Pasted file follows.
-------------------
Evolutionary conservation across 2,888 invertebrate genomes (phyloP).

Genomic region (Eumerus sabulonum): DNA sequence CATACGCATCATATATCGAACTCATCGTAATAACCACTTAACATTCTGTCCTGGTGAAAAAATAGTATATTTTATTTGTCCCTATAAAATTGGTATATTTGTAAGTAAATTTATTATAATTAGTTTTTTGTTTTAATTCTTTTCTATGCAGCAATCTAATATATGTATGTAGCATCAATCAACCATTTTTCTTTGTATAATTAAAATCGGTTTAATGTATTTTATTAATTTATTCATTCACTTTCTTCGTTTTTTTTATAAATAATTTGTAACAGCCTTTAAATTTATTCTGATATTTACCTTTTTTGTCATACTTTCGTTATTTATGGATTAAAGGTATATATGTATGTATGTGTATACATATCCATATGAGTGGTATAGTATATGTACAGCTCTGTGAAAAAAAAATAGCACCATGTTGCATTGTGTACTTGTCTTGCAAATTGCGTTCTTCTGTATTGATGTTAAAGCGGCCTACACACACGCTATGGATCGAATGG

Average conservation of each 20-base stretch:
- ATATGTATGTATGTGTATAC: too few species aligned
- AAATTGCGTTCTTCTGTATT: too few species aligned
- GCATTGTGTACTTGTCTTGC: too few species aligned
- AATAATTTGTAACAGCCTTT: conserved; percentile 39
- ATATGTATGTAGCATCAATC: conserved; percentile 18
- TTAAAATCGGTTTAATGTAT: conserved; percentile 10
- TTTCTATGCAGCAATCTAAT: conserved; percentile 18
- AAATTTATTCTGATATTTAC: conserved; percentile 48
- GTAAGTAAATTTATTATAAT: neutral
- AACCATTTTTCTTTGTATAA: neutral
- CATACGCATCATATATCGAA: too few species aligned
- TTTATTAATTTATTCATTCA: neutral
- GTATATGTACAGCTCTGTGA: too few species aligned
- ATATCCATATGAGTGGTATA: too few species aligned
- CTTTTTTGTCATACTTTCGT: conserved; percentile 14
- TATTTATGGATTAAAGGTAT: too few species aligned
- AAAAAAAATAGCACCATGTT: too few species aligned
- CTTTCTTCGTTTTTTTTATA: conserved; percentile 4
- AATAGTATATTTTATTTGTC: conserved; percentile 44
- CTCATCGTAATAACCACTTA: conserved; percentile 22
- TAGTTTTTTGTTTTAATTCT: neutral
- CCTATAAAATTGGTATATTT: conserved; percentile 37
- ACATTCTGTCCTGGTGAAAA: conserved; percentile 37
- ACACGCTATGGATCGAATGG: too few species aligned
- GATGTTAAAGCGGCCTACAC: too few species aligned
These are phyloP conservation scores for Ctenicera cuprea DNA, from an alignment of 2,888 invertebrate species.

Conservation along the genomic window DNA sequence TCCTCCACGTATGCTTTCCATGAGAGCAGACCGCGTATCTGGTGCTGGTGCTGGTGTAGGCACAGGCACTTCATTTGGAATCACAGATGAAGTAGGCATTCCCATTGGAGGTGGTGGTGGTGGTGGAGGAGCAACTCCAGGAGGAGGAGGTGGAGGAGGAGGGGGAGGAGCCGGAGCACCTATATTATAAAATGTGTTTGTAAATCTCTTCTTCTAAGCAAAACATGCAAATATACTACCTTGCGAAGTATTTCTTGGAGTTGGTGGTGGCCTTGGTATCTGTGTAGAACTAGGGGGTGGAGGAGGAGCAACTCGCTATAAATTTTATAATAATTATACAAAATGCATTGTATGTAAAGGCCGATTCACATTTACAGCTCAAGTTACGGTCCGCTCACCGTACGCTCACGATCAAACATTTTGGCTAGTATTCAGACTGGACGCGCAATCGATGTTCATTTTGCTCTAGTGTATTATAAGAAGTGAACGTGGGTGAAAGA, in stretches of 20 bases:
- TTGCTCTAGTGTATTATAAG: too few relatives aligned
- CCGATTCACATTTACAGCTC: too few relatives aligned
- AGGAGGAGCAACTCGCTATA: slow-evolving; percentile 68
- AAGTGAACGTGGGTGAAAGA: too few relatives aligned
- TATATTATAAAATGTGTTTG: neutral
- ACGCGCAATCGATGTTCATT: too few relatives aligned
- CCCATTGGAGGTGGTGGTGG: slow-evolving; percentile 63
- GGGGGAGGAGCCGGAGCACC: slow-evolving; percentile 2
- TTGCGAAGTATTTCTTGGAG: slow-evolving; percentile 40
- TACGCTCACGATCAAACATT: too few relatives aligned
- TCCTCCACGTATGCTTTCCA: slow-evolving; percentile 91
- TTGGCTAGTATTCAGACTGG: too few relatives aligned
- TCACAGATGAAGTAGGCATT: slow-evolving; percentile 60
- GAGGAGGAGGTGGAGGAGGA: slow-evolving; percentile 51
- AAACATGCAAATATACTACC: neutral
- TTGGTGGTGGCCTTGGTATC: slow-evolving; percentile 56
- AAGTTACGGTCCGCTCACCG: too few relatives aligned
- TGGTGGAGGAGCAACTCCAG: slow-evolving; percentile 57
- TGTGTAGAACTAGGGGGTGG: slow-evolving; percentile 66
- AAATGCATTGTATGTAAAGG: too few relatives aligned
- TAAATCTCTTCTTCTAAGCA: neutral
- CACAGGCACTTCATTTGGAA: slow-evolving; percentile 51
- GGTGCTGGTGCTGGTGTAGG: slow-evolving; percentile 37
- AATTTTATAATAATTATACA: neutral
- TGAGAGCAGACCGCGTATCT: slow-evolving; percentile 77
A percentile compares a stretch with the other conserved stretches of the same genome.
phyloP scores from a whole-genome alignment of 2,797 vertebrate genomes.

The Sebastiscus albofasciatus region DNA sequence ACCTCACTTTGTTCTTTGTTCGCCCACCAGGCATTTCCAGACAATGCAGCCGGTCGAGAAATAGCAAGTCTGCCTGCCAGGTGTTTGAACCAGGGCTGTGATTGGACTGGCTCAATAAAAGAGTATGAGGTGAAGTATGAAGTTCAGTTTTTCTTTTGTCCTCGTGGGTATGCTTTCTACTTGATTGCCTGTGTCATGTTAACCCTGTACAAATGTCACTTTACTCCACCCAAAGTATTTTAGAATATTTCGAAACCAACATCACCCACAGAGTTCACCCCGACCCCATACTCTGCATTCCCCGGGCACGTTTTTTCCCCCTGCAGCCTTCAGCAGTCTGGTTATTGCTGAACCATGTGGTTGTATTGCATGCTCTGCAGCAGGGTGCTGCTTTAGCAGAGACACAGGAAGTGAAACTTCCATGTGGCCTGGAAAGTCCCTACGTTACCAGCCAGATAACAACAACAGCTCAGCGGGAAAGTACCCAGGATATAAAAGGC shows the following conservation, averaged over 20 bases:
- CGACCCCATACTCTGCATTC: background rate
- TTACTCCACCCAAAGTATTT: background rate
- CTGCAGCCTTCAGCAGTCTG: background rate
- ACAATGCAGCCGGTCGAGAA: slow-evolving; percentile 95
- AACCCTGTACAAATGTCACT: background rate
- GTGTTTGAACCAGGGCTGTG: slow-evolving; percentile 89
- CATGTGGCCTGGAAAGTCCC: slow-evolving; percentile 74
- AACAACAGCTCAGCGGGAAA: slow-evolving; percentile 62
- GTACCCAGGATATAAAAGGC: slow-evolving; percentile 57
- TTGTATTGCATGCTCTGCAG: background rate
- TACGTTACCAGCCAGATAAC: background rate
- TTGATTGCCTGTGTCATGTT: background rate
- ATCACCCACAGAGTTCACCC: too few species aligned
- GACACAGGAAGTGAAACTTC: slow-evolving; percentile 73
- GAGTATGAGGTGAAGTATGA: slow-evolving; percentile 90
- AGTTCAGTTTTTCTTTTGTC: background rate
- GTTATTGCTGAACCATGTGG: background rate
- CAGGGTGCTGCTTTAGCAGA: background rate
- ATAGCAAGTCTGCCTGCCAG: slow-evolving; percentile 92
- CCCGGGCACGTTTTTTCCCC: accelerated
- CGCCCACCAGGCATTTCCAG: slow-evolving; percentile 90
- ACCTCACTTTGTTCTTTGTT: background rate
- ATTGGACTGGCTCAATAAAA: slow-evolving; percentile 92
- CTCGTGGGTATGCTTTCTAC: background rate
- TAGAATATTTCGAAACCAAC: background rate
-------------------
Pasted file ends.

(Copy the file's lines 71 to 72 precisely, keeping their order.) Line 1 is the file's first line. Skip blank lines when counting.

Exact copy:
- ATCACCCACAGAGTTCACCC: too few species aligned
- GACACAGGAAGTGAAACTTC: slow-evolving; percentile 73